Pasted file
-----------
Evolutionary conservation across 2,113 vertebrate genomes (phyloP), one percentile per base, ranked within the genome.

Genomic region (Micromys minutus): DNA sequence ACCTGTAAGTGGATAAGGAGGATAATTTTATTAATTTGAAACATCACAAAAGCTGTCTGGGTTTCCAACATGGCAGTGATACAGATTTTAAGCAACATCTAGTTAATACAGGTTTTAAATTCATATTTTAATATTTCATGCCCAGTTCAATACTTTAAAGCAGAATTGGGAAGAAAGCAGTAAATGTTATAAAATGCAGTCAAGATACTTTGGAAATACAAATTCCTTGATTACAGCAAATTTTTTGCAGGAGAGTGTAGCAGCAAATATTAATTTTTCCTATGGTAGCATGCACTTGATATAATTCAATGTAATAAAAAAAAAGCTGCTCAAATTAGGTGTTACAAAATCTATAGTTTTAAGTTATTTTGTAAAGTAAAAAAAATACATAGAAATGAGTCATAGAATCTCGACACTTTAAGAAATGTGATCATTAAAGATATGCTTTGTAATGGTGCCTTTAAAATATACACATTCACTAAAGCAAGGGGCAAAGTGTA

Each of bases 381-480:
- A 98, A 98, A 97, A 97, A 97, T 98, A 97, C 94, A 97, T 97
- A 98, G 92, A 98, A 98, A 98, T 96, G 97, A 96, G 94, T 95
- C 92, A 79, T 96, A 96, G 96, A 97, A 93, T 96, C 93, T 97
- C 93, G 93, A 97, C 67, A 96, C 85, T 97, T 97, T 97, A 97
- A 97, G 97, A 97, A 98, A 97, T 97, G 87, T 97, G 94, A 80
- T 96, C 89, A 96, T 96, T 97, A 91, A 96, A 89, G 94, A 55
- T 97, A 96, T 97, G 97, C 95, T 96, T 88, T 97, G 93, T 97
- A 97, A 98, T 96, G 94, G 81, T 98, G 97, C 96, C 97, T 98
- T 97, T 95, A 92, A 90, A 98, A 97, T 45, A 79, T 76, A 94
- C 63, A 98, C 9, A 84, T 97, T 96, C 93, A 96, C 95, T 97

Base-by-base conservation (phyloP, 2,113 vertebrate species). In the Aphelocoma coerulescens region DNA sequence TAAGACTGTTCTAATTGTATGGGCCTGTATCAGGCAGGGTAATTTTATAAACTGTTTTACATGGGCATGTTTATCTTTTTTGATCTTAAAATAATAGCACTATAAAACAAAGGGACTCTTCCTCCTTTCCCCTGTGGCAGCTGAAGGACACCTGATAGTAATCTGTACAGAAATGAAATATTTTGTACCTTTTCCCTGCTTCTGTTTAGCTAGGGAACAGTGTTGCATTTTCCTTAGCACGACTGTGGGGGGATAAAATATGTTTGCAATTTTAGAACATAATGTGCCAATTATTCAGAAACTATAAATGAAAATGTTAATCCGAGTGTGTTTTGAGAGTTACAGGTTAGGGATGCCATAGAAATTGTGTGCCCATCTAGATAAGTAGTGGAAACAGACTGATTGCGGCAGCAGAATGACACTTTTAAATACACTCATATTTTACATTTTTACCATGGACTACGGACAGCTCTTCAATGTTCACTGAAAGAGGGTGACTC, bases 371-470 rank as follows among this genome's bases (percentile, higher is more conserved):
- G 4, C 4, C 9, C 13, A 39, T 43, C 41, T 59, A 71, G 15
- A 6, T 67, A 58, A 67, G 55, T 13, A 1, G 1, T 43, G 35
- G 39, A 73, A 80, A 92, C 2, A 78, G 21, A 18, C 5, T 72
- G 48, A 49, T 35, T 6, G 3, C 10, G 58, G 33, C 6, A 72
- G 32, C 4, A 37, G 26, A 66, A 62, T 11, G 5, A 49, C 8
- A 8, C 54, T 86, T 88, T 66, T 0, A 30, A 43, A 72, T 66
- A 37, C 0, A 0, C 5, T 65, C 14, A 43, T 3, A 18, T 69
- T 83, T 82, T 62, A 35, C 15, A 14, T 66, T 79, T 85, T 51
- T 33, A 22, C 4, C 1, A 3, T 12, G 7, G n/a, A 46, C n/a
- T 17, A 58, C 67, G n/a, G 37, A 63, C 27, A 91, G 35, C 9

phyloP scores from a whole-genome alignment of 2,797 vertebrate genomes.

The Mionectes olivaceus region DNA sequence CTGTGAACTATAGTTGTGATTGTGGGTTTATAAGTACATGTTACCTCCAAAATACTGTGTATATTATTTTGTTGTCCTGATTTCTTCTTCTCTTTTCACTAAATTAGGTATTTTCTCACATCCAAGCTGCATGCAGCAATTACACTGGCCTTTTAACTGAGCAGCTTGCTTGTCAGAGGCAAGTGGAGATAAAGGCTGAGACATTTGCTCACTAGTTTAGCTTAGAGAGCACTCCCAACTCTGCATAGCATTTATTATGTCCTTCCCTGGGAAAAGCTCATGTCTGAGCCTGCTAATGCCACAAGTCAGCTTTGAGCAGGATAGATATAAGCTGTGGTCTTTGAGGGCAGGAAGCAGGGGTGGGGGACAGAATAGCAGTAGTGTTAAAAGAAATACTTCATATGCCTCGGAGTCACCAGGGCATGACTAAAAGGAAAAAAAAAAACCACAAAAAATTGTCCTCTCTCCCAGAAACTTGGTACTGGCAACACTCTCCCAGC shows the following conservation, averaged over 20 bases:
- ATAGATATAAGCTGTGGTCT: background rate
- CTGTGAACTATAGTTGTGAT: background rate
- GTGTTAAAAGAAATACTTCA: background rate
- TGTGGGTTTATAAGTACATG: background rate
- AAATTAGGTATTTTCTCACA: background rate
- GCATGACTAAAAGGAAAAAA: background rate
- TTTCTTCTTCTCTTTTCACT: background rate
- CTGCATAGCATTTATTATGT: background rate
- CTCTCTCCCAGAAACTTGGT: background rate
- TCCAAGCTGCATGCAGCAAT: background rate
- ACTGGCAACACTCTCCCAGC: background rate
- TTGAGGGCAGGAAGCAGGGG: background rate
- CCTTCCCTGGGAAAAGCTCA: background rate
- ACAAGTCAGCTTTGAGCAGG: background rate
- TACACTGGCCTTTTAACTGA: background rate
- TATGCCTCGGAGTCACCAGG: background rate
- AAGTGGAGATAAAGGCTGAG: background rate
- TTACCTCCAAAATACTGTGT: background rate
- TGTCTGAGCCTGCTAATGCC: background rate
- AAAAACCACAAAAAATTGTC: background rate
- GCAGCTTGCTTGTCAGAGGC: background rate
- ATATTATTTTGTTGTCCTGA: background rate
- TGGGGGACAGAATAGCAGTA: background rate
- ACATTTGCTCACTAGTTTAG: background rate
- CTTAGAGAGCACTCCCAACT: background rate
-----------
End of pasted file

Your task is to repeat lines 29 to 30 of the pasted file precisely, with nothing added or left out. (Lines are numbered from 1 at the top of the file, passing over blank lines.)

- GTGTTAAAAGAAATACTTCA: background rate
- TGTGGGTTTATAAGTACATG: background rate